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  • Always turn the light on: tips to prevent accidental poisoning

    National Poison Prevention Week is a nationally designated time to highlight the dangers of poisonings and how to prevent them.

    More than 2 million poisonings are reported each year to the 57 poison control centers across the country. More than 90 percent of these poisonings occur in the home. The majority of non-fatal poisonings occur in children younger than six years old. And, poisonings are one of the leading causes of death among adults.

    The pharmacy team at Mary Bridge Children’s Hospital works closely with children admitted for accidental poisoning and their families by educating them about possible ways to prevent poisonings in the future. This is important because studies have shown if no changes in the household are made after the initial poisoning, there is a high risk that the poisoning will re-occur. Here are some strategies from the Poison Prevention Week Council you can use to prevent poisoning in your home:
    • Re-close medicines and other household products if interrupted during use. Many incidents happen when adults are distracted when using these products (e.g., by the telephone or the doorbell).
    • Buy products in child-resistant packaging whenever possible. But remember, child-resistant is not childproof, and is designed to keep children away from the product for a short time before a parent notices.
    • If you think someone has been poisoned, call Poison Help ,1-800-222-1222, to reach your local poison center. Keep the toll-free Poison Help near your phone or program the number into your home and mobile phone.
    • Read medicine and product labels before each use and follow directions exactly.
    • Tell children what medicine is and why you must be the one to give it to them.
    • Never call medicine “candy” to get a child to take it.
    • Never leave medicine out on a kitchen counter or at a sick child’s bedside.
    • Always turn the light on when giving or taking medicine. Check the dosage every time.
    • Never “borrow” a friend’s medicine or take old medicines.
    • Tell your doctor what other medicines you are taking so you can avoid harmful or dangerous drug interactions. This includes prescriptions, over-the-counter medicine, vitamins and herbal products.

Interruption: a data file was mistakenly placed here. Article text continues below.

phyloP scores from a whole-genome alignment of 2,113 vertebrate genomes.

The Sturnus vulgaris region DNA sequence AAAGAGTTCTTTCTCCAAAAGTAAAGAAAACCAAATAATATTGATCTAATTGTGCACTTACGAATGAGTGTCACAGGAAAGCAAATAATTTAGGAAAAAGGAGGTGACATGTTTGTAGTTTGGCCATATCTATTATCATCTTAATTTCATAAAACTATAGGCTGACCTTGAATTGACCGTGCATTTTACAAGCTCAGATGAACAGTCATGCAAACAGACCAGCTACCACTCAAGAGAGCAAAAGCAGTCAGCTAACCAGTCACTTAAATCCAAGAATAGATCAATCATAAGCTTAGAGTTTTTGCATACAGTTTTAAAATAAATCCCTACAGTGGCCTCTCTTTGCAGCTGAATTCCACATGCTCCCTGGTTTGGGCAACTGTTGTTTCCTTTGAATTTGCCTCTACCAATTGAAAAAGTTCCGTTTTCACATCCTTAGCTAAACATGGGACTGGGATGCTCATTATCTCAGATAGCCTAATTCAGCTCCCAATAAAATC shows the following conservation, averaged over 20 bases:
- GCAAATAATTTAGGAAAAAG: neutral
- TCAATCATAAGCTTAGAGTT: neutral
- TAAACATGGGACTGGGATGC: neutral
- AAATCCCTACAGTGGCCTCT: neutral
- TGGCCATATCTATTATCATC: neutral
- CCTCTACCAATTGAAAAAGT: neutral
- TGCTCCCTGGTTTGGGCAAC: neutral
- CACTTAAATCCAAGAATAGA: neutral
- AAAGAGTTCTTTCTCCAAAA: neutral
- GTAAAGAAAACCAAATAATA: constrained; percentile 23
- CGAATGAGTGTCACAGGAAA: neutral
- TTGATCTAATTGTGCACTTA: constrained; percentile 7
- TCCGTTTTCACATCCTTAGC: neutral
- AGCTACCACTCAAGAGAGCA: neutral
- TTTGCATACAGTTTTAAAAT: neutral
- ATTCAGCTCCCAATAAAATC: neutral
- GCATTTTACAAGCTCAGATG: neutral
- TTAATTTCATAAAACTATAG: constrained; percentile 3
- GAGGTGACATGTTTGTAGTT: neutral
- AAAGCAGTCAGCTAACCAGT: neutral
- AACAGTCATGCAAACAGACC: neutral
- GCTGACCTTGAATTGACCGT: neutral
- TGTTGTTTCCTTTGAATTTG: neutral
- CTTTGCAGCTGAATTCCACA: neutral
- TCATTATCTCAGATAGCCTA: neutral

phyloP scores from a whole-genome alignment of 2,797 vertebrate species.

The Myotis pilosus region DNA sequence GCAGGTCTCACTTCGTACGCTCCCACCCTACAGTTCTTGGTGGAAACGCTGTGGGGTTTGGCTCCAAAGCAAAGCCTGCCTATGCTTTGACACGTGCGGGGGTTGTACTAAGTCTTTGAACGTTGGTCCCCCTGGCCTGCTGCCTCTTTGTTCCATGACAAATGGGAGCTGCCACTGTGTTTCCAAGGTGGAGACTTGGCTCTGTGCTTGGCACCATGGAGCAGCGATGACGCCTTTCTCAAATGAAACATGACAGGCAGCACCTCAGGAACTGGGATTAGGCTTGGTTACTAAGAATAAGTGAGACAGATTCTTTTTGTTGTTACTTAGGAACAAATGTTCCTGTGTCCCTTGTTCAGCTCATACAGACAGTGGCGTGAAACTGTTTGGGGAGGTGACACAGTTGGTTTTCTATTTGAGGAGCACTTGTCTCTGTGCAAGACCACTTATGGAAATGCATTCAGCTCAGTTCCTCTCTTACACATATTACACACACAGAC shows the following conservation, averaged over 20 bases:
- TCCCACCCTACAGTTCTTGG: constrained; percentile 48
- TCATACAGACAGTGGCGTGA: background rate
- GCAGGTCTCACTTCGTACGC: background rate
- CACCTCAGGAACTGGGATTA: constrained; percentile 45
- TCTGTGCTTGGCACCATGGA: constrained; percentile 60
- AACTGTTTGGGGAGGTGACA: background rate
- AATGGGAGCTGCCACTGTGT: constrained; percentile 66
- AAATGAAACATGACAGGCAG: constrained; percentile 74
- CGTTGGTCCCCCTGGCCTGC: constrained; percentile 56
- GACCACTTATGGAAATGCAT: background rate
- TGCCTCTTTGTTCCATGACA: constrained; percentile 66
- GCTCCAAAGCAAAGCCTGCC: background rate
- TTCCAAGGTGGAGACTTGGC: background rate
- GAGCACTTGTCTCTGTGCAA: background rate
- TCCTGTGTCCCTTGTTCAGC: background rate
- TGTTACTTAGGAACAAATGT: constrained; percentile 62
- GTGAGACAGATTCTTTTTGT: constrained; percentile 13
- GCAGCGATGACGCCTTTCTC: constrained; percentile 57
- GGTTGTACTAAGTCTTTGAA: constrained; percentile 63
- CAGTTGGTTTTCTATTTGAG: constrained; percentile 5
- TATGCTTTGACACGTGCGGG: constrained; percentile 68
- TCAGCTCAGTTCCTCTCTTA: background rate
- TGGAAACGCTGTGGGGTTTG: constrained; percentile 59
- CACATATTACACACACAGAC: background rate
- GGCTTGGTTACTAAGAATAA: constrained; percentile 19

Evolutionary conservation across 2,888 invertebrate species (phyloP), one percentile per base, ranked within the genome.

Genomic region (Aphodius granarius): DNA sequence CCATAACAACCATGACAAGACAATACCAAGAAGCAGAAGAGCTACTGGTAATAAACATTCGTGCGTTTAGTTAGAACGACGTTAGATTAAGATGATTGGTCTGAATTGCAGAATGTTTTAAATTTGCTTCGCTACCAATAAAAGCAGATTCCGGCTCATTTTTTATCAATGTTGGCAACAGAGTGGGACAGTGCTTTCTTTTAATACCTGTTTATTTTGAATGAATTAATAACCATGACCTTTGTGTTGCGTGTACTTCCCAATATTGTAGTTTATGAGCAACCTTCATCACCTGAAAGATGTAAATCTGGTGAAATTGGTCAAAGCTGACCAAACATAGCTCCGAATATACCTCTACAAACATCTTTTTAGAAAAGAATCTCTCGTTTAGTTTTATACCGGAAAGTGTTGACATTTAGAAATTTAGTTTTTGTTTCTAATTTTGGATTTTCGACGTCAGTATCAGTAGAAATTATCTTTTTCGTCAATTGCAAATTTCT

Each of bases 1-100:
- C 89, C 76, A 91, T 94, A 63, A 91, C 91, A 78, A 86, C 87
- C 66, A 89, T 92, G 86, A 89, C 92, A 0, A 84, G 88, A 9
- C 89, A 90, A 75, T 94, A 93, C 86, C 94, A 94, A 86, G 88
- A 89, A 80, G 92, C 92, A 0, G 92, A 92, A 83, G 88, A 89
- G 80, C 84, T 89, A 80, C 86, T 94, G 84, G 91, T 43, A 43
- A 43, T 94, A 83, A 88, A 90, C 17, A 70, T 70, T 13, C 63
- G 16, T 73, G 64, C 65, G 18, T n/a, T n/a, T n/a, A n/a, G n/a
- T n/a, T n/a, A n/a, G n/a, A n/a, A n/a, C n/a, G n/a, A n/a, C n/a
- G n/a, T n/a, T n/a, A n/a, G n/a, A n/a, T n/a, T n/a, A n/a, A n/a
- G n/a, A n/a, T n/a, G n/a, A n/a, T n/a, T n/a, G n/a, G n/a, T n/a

• Clean out the medicine cabinet periodically, and safely dispose of medicines that are expired or no longer needed.
    • Don’t remove medicine from a child-resistant package and put it in another type of easy to open container.
    • Keep medicines in their original bottles or containers whenever possible. If you transfer medicines to another container, such as a pill minder or organizer, store them in a place that is too high for a child to reach or see, since these containers are often not child-resistant. If possible, ensure the storage location has a safety latch.
    • Keep cleaning products in their original container with their original label intact. Laundry product labels contain first aid information and are a valuable resource for consumers
    • Never use food containers such as cups or bottles to store household and chemical products.
    • Teach children that laundry and other cleaning products and their containers are not toys.
    • Keep batteries out of a child’s reach. Contact the poison center right away if a child swallows a battery or a battery is missing from a toy or other household item, no matter how small the battery. Properly dispose of old batteries after they have been removed from an appliance.
    • Keep magnetic toys and other magnetic items away from small children. Call the poison center right away if you suspect a child has swallowed a magnet.
    • Install carbon monoxide detectors near or in your home’s sleeping areas and on every level of the home.

    For more information, visit or talk to your pharmacist.‚Äč

    Posted on Mar 20, 2013 in In the News, Kids' Health